An Adventure in teaching English

By Jennie Jones

On 15 July 2010, after months of preparation, my husband James and I boarded a plane to Indonesia. Having volunteered for overseas service, a request came via the LCA, asking if we would spend a month helping at Elim Orphanage in North Sumatra. They were looking for help with teaching English to the children and […]

On 15 July 2010, after months of preparation, my husband James and I boarded a plane to Indonesia. Having volunteered for overseas service, a request came via the LCA, asking if we would spend a month helping at Elim Orphanage in North Sumatra. They were looking for help with teaching English to the children and staff, and possibly also teaching cooking, sewing, craft and agriculture.

Elim is run by the Huria Kristen Batak Protestan (HKBP) church of Indonesia, which has approximately four million members. The orphanage is located in the regional city of Pematangsiantar. In this area there is good tolerance between Christians and Muslims, and there are many HKBP churches around the place, but it is not really a tourist destination!

Assisting Reverend Bakara, director of the orphanage, are ten women: one pastor, two Bible women and seven deaconesses. Emmy, the deaconess who looked after us, grew up in Elim Orphanage, and is studying law, as the HKBP church is lacking professional expertise in this field. She is also trying to get sufficient information about each child so they can be issued with identity cards – no easy task! She has been asked to continue teaching the children English until we return, so they do not lose what they have learnt. She asked for our support, and we have agreed to help via email.

The sixty five children range in age from three to twenty three years, but most are in the junior primary to high school range. Many are ‘economic’ orphans, who come from very poor families or have only one parent who would struggle to care for them. There are also tragic stories of abandonment and the like, so each child carries their own scars.

We got used to hearing the calls to prayer starting at 4:30am, then the roosters, followed by the children’s breakfast bell at 5:45am. The children are woken at 5:00am, after which they do their chores, such as girls cleaning the floor of the prayer horse or boys sweeping the extensive lawns. After breakfast, it is off to school for most at 7:00am. The children are spread out between four to five different schools. The six year olds come back at about 10:30am, and the rest at lunchtime. Some of the high school children only leave at 1:00pm and return about 7:00pm. Five of the children who are showing more potential are actually sent to a private school.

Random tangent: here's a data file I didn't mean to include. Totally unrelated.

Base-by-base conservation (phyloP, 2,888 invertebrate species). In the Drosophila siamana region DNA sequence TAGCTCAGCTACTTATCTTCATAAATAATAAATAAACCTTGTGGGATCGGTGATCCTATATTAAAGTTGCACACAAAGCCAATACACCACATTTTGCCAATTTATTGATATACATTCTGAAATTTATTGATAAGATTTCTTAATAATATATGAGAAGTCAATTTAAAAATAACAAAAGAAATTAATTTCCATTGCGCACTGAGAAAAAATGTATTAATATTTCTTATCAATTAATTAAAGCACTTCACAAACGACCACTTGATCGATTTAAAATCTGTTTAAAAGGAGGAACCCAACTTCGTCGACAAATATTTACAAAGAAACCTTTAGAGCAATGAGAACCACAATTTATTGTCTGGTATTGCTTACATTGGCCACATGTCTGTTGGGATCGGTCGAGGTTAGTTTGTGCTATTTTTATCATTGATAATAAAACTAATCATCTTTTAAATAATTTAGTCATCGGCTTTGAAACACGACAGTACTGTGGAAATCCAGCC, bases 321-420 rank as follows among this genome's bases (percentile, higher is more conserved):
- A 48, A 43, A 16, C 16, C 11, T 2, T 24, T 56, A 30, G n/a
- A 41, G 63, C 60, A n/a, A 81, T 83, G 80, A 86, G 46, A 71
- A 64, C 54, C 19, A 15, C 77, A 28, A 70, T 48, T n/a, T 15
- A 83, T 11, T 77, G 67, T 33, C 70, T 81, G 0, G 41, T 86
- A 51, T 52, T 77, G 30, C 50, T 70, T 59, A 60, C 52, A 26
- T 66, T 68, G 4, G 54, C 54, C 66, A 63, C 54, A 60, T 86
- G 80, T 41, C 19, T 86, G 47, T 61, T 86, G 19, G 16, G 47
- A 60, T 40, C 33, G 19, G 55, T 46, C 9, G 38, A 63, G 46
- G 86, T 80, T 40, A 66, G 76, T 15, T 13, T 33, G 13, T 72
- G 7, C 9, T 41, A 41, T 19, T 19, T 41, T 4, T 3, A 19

School is six days a week. Friday afternoons are for ‘agriculture’ (piggery and chicken shed) and ground duties. Some vegetables are grown but not many survive to the dining table!

Saturday afternoons are free for rest and recreation, including football, and Sundays there is a morning service, followed by rest and relaxation. The worship service could go for nearly two hours (the longest sermon we heard was forty minutes!), so the little ones rarely attend. There could be up to five choirs, seven hymns (only two verses each) and three offerings.

The dormitories are under the charge of a house mother – one each for girls and boys. There can be anything from two to four beds in a room, with one shared cupboard and desk. The children store their worldly goods in one small part of the cupboard. They do not have many – if any – toys, but invent their own entertainment, such as paper jets or strips of paper for money. They each get a small allowance and those who help more with cooking and gardening seem to get a bit extra. There is a small library for those who want to do some study.

Dinner is between 6:30 and 7:00pm. The children, mostly the older girls, prepare the meals under the direction of the cook. They work very hard at that. Each meal is much the same – steamed rice, dried fish, chilli sambal (sometimes) and a green vegetable. We helped serve the food as the children filed past the head table. A child usually says grace and their prayers are considerably longer than ours! From time to time we said grace in English. We also taught them the Lord’s Prayer in English.

No meal is complete without some wonderful singing – they love to sing! After eating, the children was their own plate under a garden tap. Then, depending on the staff rostered on the night, there is devotion and a disciplinary talk for those still awake.

Before answering the call to go to Elim, we networked with previous volunteers, including a group from St. Mark’s Lutheran Church in Anchorage, Alaska, who had also been there. We had a bit of an idea of what to expect, but it was still hard preparing classes when we couldn’t assess their knowledge levels. Neither of us are trained teachers, but James has been involved at our local church teaching conversational English to a group of Chinese in our community.